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Goodyear Eagle Challenge - Event

Goodyear Invites 10 Magazine Editors To Determine Who's The Fastest Of Them All.

David Pratte
Feb 21, 2011
Photographer: Goodyear Tire
Modp_1103_02_o+goodyear_eagle_challenge+left_side_view Photo 6/8   |   Goodyear Eagle Challenge - Event

SITE: Bob Bondurant School of High Performance Driving / Chandler, AZ
We won't deny it: we're a pretty competitive bunch here at Modified. So when Goodyear Tire told us they would be hosting a special event designed to determine which of the top automotive magazines in the industry has the fastest editor on staff, there was just no way we were going to miss out on the opportunity to stick it to our friends and competitors at those other mags (including Car & Driver, Road & Track, 0-60, DSport, PAS mag, Car Craft and Super Chevy). The fact that we'd also be testing some of Goodyear's latest and greatest tires while flogging some pretty cool cars at the Bob Bondurant School of High Performance Driving in the Phoenix area made it all the sweeter.

Modp_1103_01_o+goodyear_eagle_challenge+track Photo 2/8   |   The kart race featured a vintage Le Mans-style start, with drivers having to make a mad dash to jump in their kart and go.

Details about the exact nature of the competition were kept under wraps until all the editors arrived at the Bondurant facility, one of the world's leading high-performance and race driving schools. After outfitting us with some stylish Piloti driving shoes, the schedule of events was announced, starting with a two-man team karting endurance race, followed by an autocross in Porsche Caymans, a slalom course run in both directions in Pontiac Solstices, a heads-up bracket-style drag race event in Pontiac G8 GTs, a police inceptor exercise and then a grand finale time attack in Corvette Z06s.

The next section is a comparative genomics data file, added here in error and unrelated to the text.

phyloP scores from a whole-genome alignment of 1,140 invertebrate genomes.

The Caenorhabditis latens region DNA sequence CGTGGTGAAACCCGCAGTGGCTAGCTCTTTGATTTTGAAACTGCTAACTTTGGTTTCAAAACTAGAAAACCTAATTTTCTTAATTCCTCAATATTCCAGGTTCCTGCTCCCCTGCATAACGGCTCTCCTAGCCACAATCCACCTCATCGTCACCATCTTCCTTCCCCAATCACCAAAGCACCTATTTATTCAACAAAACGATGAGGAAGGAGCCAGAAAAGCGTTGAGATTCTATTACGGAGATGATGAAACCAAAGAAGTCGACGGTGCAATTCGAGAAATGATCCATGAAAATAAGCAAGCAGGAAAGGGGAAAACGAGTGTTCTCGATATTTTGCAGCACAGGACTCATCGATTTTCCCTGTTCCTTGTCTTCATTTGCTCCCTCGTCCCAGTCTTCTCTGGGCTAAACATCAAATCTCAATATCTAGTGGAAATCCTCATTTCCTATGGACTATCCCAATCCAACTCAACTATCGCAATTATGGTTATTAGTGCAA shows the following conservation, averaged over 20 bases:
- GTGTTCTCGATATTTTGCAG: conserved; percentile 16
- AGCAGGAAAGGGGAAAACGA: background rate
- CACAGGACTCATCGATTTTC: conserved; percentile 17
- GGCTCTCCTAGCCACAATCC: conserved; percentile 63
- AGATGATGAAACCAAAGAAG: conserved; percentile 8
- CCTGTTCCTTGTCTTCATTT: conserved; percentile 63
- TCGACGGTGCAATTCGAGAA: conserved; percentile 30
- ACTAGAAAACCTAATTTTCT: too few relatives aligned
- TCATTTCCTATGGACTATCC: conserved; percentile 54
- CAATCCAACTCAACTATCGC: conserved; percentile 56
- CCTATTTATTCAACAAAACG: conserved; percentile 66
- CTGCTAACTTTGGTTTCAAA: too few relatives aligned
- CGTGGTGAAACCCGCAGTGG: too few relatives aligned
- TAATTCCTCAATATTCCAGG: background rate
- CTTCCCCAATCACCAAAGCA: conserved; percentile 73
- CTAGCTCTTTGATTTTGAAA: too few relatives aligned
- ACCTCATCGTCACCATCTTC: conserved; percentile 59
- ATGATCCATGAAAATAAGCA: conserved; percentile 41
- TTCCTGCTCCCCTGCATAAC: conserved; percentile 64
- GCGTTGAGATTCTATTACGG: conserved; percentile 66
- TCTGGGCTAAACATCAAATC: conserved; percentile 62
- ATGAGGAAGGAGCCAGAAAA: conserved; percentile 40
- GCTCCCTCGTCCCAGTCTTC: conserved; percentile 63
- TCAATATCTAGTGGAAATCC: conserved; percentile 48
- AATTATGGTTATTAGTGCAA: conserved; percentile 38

Paired with Rob Choo from DSport for the kart race, we used a unique pit stop strategy, getting our three mandatory driver changes out of the way on the first three laps. At first, it looked like this strategy might backfire on us, but it paid off in the end. We took the win and I got the checkered flag from none other than Bob Bondurant himself (one of only approximately 70 drivers to have ever scored championship points in Formula 1).

Modp_1103_05_o+goodyear_eagle_challenge+left_side_view Photo 3/8   |   Goodyear's new Eagle F1 SuperCar G:2 tire proved to be way stickier than the first-gen tire during the time attack, and with a second place finish in this event, I claimed the big trophy as overall points champion for Modified!

In the autocross event, I again opted for a different strategy, choosing the Porsche Cayman with a manual gearbox when all but one of the other drivers chose the PDK (flappy paddle shifting) version. Whether or not this proved advantageous is hard to say, but being one of the more experienced autocrossers in the group certainly did, as did my experience on Goodyear Eagle F1 Asymmetric tires (having done a lot of track testing of our G35 project car on this rubber). With a best time of 58.02 seconds (based on two timed runs), Modified was two for two in the victory column.